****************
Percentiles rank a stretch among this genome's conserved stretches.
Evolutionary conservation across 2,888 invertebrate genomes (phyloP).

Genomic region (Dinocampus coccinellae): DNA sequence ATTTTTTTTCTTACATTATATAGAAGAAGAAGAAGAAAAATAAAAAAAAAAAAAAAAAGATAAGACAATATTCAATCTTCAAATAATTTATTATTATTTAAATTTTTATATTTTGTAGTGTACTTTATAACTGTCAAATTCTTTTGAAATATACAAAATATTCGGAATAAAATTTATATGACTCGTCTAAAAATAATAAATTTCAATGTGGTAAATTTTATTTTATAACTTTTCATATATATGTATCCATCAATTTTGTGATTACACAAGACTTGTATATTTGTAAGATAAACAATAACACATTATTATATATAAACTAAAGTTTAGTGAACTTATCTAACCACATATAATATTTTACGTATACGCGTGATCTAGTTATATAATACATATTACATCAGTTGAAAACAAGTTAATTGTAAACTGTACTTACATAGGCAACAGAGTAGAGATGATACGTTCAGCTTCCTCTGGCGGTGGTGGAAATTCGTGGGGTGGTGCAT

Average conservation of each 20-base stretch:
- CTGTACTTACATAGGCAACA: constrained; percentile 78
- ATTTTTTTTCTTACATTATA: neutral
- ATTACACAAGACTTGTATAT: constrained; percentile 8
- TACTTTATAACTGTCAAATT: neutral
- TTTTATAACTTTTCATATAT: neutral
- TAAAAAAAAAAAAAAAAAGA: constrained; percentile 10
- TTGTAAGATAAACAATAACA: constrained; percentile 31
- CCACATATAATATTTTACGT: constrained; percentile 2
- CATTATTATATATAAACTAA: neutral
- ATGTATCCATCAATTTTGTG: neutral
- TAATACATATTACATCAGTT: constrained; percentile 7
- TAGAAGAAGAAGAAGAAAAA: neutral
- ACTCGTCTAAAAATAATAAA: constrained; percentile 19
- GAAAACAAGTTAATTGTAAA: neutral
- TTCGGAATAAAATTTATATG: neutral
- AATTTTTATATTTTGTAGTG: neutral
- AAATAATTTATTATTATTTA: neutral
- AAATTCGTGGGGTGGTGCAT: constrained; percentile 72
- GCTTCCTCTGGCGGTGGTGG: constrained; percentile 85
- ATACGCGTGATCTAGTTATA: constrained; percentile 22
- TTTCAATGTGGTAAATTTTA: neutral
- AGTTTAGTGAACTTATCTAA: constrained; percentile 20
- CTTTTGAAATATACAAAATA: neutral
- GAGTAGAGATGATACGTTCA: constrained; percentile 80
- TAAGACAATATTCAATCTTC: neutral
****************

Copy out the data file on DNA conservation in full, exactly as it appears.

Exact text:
Percentiles rank a stretch among this genome's conserved stretches.
Evolutionary conservation across 2,888 invertebrate genomes (phyloP).

Genomic region (Dinocampus coccinellae): DNA sequence ATTTTTTTTCTTACATTATATAGAAGAAGAAGAAGAAAAATAAAAAAAAAAAAAAAAAGATAAGACAATATTCAATCTTCAAATAATTTATTATTATTTAAATTTTTATATTTTGTAGTGTACTTTATAACTGTCAAATTCTTTTGAAATATACAAAATATTCGGAATAAAATTTATATGACTCGTCTAAAAATAATAAATTTCAATGTGGTAAATTTTATTTTATAACTTTTCATATATATGTATCCATCAATTTTGTGATTACACAAGACTTGTATATTTGTAAGATAAACAATAACACATTATTATATATAAACTAAAGTTTAGTGAACTTATCTAACCACATATAATATTTTACGTATACGCGTGATCTAGTTATATAATACATATTACATCAGTTGAAAACAAGTTAATTGTAAACTGTACTTACATAGGCAACAGAGTAGAGATGATACGTTCAGCTTCCTCTGGCGGTGGTGGAAATTCGTGGGGTGGTGCAT

Average conservation of each 20-base stretch:
- CTGTACTTACATAGGCAACA: constrained; percentile 78
- ATTTTTTTTCTTACATTATA: neutral
- ATTACACAAGACTTGTATAT: constrained; percentile 8
- TACTTTATAACTGTCAAATT: neutral
- TTTTATAACTTTTCATATAT: neutral
- TAAAAAAAAAAAAAAAAAGA: constrained; percentile 10
- TTGTAAGATAAACAATAACA: constrained; percentile 31
- CCACATATAATATTTTACGT: constrained; percentile 2
- CATTATTATATATAAACTAA: neutral
- ATGTATCCATCAATTTTGTG: neutral
- TAATACATATTACATCAGTT: constrained; percentile 7
- TAGAAGAAGAAGAAGAAAAA: neutral
- ACTCGTCTAAAAATAATAAA: constrained; percentile 19
- GAAAACAAGTTAATTGTAAA: neutral
- TTCGGAATAAAATTTATATG: neutral
- AATTTTTATATTTTGTAGTG: neutral
- AAATAATTTATTATTATTTA: neutral
- AAATTCGTGGGGTGGTGCAT: constrained; percentile 72
- GCTTCCTCTGGCGGTGGTGG: constrained; percentile 85
- ATACGCGTGATCTAGTTATA: constrained; percentile 22
- TTTCAATGTGGTAAATTTTA: neutral
- AGTTTAGTGAACTTATCTAA: constrained; percentile 20
- CTTTTGAAATATACAAAATA: neutral
- GAGTAGAGATGATACGTTCA: constrained; percentile 80
- TAAGACAATATTCAATCTTC: neutral